Activating Prior Knowledge
I have students recall our flashlight activity from yesterday and have a volunteer share what we learned from it. Bigger stars are brighter and the closer a star is to Earth, the brighter it appears. I add on, our sun appears to be larger and brighter than the other stars in the sky to us because it is closer to Earth.
Then I say, "lets start off today with three flashlights." I point out that each flashlight has a different colored bulb in it, a red, yellow, and blue. I position the three flashlights so they shine on the whiteboard. These lights shining are examples of some colors of stars we see in the night sky. Then I ask, where else have you seen these colors emitted with extreme heat and light? I ask students to make an observation and to turn and talk with their group.
Then I project a video of a fire and ask students:
- What do you see when you look at the hottest part of the fire?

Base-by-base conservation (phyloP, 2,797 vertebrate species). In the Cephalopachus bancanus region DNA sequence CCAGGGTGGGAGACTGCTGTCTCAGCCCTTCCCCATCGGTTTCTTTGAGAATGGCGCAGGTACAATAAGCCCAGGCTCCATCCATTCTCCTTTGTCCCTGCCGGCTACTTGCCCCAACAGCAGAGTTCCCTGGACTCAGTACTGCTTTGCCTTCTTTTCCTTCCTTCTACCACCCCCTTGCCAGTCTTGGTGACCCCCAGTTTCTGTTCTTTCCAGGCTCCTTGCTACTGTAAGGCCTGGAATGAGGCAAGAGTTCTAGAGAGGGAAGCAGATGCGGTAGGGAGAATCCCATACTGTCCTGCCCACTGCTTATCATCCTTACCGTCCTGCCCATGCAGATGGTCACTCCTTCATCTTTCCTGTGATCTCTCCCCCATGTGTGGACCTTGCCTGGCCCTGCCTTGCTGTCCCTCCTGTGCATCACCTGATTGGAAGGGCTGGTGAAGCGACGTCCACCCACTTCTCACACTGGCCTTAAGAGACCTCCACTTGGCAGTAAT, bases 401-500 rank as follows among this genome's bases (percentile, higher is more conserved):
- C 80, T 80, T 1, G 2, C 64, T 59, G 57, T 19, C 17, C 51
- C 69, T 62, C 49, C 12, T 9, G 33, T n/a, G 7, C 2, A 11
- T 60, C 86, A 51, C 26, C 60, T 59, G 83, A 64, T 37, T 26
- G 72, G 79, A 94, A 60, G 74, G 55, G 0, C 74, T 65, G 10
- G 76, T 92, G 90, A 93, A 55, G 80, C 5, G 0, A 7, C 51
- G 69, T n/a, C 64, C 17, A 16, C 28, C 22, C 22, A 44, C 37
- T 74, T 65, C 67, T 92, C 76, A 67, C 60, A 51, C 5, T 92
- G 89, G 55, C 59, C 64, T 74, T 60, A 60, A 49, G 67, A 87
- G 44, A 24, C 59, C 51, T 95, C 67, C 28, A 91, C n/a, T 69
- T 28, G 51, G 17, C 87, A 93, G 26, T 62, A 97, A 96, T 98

- What color do you see closest to the wood? (blue)
- What do you notice when the flames are further away from the wood? (yellow-red)
I explain that the colors changed as the temperature did, just like stars. The temperature determines the color: blue stars are hot and bright, red are the coolest and least bright, and yellow stars are in between.
Why Are Stars Different Colors?
I tell the students we are using our chromebooks to read further about why stars change colors. We read this article together. I pause along the way to clarify and check for understanding. I explain that every time we come across the word red, yellow, white, or blue, we will stop and discuss what what facts.
After reading the article I have them watch this minute and a half video. It a visual summary of the article we just read and helps students make the connection between a star's color and temperature.
I ask students to write a one sentence answer (on the back of their graphic organizer) to the question: What can we learn from a star's color? I am looking for students to show their understanding that a star's color can indicate the age of the star and its temperature. They should recognize that a blue star is very hot and is young. Whereas a red star is the coolest of all the stars and is nearing the end of its life. Yellow to white stars are between a red and blue star. They are cooler than blue stars, but warmer than red stars. These colors indicate they are about half way through their life span.